Conservative Diary

« Cameron demands statement from Brown on release of Lockerbie bomber | Main | William Hague issues a list of questions for Labour over release of Lockerbie bomber »

How well did Conservatives use our years of Opposition?

"This is almost certainly the Conservative Party’s final summer in opposition: for Tories, the last of the summer whines. After that, one more party conference; and then they look forward to government. For them it’s about the future now: no time to linger over might-have-beens, no point in post mortems on opposition.  But the rest of us are entitled to sneak a backwards glance. What kind of opposition have they proved? How did they handle those 12 years?"

So asks Matthew Parris in his column for Saturday's Times.

Here are my random observations (inspired by Peter Franklin's 'Ten unwasted years' piece written in May 2007):

Hague Keep The Pound We saved the pound. If William Hague hadn't have campaigned so vigorously against Blair on keeping the pound (and against Ken Clarke and the other Europhiles) Britain may have been in the eurozone now. By making it a party political issue (something that would have been impossible if Clarke had become leader in 1997 or 2001) Blair did not dare hold a referendum.

Without Tory support the Iraq war may never have happened.  That's certainly my view and the view of the Bush White House.  I suspect a good half of Tory members regret the position that Iain Duncan Smith, Michael Ancram, Michael Howard, Oliver Letwin and the rest of the shadow cabinet took at that time.  I do not.  I regret the way the war was prosecuted.

We have accepted key parts of the '1997 settlement'.  We have not struggled against all that Labour has done.  We have accepted that devolution is here to stay.  We now support Bank of England independence - if not the tripartite regulatory regime that accompanied independence.  We support the minimum wage and 0.7% of national income being spent on overseas aid.  We support the rights introduced for gay Britons although are more careful than Labour about protecting the freedoms of churches and others to disagree with homosexuality.

We became civil libertarian. This is a massive change from 1997 and David Davis can take much of the credit. The next generation of Conservative MPs is strongly opposed to extending pre-charge detention periods, ID cards and supports restoration of the liberties of the countryside.

We returned to power but not to principle in local government.  In 1997 we were the third party of local government.  Today we are dominant.  But outside a few flagship Tory councils - Hammersmith & Fulham has become the new darling - the level of distinctiveness is disappointing.  Eric Pickles' Conservative Council Innovation Unit belatedly aims to challenge this.  Harry Phibbs on ConHome's local government blog issues challenges almost every day!

CAMERONAT3 David Cameron united the Conservative big tent.  Cameron has many achievements but his ability to have got all the big beasts back in the tent is particularly notable.  IDS, Redwood, Lilley, Clarke and Heseltine all have a stake in the project's success.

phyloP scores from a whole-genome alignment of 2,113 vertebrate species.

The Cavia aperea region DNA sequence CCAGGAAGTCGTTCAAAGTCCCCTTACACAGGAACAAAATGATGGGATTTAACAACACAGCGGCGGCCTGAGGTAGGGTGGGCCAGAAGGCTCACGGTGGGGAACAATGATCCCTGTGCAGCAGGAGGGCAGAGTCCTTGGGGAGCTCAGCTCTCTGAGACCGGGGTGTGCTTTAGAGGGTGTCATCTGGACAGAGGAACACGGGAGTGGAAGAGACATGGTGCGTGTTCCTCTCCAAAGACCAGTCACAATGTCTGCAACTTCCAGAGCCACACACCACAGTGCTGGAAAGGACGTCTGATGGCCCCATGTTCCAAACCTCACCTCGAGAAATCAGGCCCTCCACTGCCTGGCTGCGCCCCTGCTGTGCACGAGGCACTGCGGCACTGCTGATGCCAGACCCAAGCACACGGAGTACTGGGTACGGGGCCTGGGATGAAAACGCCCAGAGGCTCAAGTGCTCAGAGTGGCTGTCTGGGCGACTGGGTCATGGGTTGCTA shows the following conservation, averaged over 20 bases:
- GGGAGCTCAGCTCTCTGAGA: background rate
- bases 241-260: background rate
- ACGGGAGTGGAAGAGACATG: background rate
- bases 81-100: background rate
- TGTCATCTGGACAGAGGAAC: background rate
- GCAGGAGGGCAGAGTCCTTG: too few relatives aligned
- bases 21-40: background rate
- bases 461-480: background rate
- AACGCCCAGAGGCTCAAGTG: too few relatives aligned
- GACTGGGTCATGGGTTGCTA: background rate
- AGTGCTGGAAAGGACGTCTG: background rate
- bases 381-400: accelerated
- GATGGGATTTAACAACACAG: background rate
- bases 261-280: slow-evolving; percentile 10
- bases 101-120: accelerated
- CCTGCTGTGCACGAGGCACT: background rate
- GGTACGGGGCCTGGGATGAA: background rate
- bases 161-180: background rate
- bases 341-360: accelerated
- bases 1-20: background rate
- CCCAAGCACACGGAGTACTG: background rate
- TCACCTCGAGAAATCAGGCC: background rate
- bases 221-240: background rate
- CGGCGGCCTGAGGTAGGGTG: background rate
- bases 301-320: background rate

We did not adequately oppose Labour's spending splurge. This is a point made by Matthew Parris. The Cameroons were dazzled by Blair and Philip Gould's 'Unfinished Revolution' became something of a blueprint for them.  The Tory leadership was still promising to match Labour's spending plans less than a year ago.  Even today Conservatives are promising to outspend Labour on the NHS.  As Andrew Grice writes in today's Independent, some Tories are wondering if the party leadership is fighting the last war.

The next generation of Conservative candidates are Thatcherite, independent-minded and in touch with the modern world.  By the time the 2010 manifesto is gathering dust on library shelves and when David Cameron is considering retirement from frontline politics the 2010 intake of Tory MPs (the largest of its kind in modern times) will still be hugely influential.  The mainstream media obsesses about the gender and ethnic mix of the next Tory intake.  I'm more interested in its beliefs and am optimistic.

Failure to become an internet-age party.  CCHQ has used the internet more inventively than other political parties but it has failed to build the kind of email lists and coalitions that Labour now has the opportunity to build if they (as we hope) go into opposition next year.

IDS-THE-HAWK-TURNED-DOVE We became a party of social justice.  I'm biased (I count Iain Duncan Smith as a very close friend) but I'm proudest of this achievement.  Iain was a rejected leader but by continuing work he began from 2001 until 2003 he has become one of the very biggest beasts in the Conservative jungle.  More important than that - through his Centre for Social Justice - he has helped developed a policy agenda that can reverse the increase in deep poverty that has characterised the Brown-Blair years.  It's going to be hard given the state of the public finances but there are things we can do without spending much money.

What would you add? 

Tim Montgomerie


You must be logged in using Intense Debate, Wordpress, Twitter or Facebook to comment.